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Re: Brrr, bone chilling paleopolar summers(Polar dinosaur growth and other new papers)
I'll check into that. It doesn't sound right, however. There was a point
when all the continents were in one place, and it wasn't both the north and
the south pole.
----- Original Message -----
From: "Dann Pigdon" <firstname.lastname@example.org>
Sent: Sunday, August 07, 2011 9:04 PM
Subject: Re: Brrr, bone chilling paleopolar summers(Polar dinosaur growth
and other new papers)
On Mon, Aug 8th, 2011 at 11:52 AM, Dora Smith <email@example.com>
Has everyone forgotten that the continents were not located where they
now? The arctic could not have supported dinosaurs when it wasn't frozen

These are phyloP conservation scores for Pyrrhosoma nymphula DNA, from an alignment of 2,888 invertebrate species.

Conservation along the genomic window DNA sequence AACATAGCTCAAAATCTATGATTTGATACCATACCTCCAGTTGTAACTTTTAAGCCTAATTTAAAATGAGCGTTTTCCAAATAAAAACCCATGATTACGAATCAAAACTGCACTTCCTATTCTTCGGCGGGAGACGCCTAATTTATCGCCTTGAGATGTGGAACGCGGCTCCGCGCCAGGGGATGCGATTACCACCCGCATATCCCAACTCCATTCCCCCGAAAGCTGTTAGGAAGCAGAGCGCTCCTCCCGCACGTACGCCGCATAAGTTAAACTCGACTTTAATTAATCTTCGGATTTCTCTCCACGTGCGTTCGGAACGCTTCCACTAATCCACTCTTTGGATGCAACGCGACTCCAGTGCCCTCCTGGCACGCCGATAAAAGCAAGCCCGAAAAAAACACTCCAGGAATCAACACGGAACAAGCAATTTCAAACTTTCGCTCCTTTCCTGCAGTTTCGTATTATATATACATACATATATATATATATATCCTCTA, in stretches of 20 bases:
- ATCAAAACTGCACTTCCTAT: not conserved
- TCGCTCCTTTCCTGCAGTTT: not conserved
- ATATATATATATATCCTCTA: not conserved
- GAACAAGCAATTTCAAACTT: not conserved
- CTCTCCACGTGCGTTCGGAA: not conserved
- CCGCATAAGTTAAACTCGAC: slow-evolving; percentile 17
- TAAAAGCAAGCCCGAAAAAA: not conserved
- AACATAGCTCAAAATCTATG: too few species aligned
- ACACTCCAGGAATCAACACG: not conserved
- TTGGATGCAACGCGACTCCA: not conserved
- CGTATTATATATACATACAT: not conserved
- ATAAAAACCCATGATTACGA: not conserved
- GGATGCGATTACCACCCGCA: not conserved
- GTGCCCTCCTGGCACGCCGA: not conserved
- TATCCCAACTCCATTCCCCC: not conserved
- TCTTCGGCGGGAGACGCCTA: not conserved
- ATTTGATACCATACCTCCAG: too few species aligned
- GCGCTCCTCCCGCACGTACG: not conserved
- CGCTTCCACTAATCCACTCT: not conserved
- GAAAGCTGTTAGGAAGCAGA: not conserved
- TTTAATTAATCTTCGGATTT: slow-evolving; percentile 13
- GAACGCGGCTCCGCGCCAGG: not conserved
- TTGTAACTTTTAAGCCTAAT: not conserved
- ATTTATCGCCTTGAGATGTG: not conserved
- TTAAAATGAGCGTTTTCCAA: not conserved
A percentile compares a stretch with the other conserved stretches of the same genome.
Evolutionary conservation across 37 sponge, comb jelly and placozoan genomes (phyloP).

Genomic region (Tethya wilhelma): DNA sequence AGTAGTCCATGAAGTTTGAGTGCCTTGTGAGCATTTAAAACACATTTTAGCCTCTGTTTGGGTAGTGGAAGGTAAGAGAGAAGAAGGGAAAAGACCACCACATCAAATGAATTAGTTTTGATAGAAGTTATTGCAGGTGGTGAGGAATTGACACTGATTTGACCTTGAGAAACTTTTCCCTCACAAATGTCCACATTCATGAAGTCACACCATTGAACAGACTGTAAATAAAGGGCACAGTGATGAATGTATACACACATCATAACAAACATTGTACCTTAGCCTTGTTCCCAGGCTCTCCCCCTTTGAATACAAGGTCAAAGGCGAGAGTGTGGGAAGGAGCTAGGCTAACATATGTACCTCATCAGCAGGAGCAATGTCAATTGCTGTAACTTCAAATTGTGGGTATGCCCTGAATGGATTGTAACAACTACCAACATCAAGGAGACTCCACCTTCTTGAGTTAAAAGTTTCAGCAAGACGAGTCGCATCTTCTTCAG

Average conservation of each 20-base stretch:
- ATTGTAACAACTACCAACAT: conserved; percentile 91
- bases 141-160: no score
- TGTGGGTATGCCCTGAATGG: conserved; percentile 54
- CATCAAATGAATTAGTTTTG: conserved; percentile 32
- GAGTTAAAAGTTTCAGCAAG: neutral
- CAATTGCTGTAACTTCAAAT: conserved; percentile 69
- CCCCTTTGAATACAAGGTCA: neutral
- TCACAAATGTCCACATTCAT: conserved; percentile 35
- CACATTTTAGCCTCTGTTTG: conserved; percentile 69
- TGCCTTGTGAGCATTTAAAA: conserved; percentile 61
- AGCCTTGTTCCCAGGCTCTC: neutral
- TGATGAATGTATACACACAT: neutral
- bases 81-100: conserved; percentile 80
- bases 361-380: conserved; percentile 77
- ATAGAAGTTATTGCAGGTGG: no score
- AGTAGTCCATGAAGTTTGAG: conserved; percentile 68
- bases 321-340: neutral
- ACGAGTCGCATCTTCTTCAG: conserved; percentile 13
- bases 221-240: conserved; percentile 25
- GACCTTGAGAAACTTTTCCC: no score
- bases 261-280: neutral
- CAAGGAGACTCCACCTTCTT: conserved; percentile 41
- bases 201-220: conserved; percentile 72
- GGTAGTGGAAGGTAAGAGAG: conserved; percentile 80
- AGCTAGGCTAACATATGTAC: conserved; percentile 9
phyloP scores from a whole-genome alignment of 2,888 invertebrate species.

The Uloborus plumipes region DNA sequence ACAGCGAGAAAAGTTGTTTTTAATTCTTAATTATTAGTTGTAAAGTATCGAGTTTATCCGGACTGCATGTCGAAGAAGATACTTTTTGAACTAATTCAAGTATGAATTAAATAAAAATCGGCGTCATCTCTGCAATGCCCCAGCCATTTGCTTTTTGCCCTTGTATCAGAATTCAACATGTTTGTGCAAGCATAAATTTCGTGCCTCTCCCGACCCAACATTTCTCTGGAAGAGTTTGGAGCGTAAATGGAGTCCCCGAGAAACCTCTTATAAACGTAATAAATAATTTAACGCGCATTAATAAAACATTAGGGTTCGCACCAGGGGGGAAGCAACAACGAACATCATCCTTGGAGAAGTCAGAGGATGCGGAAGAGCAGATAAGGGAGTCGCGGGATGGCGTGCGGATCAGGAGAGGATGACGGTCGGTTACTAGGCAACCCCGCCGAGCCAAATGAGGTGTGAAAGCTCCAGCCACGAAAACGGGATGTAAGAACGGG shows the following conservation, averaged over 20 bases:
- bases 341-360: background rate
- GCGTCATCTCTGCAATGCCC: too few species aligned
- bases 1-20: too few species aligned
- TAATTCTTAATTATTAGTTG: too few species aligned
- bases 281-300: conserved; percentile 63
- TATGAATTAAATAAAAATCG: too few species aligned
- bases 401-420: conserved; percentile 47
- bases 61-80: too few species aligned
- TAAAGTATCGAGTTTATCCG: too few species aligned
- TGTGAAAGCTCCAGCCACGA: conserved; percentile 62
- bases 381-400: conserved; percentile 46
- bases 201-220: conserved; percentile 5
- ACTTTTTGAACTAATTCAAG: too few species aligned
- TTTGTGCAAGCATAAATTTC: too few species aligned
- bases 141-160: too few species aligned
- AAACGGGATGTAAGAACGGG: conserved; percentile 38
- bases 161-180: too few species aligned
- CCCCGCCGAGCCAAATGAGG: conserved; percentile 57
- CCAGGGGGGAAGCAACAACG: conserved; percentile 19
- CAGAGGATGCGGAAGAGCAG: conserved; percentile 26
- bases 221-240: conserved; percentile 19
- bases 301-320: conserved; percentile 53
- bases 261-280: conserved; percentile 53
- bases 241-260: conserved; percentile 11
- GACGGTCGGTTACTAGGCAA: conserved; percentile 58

over, since there is no dry land there. Antarctica was not always as the
south pole and was once warm.
During the Cretaceous, the North American plate was further north (closer
to the Arctic circle),
and Australia was further south (closer to the Antarctic circle).
As far as I know, Antarctica has always been close to the south pole. It
has wandered about a bit,
but it has been in the general vicinity for a long time.
Spatial Data Analyst Australian Dinosaurs
Melbourne, Australia http://home.alphalink.com.au/~dannj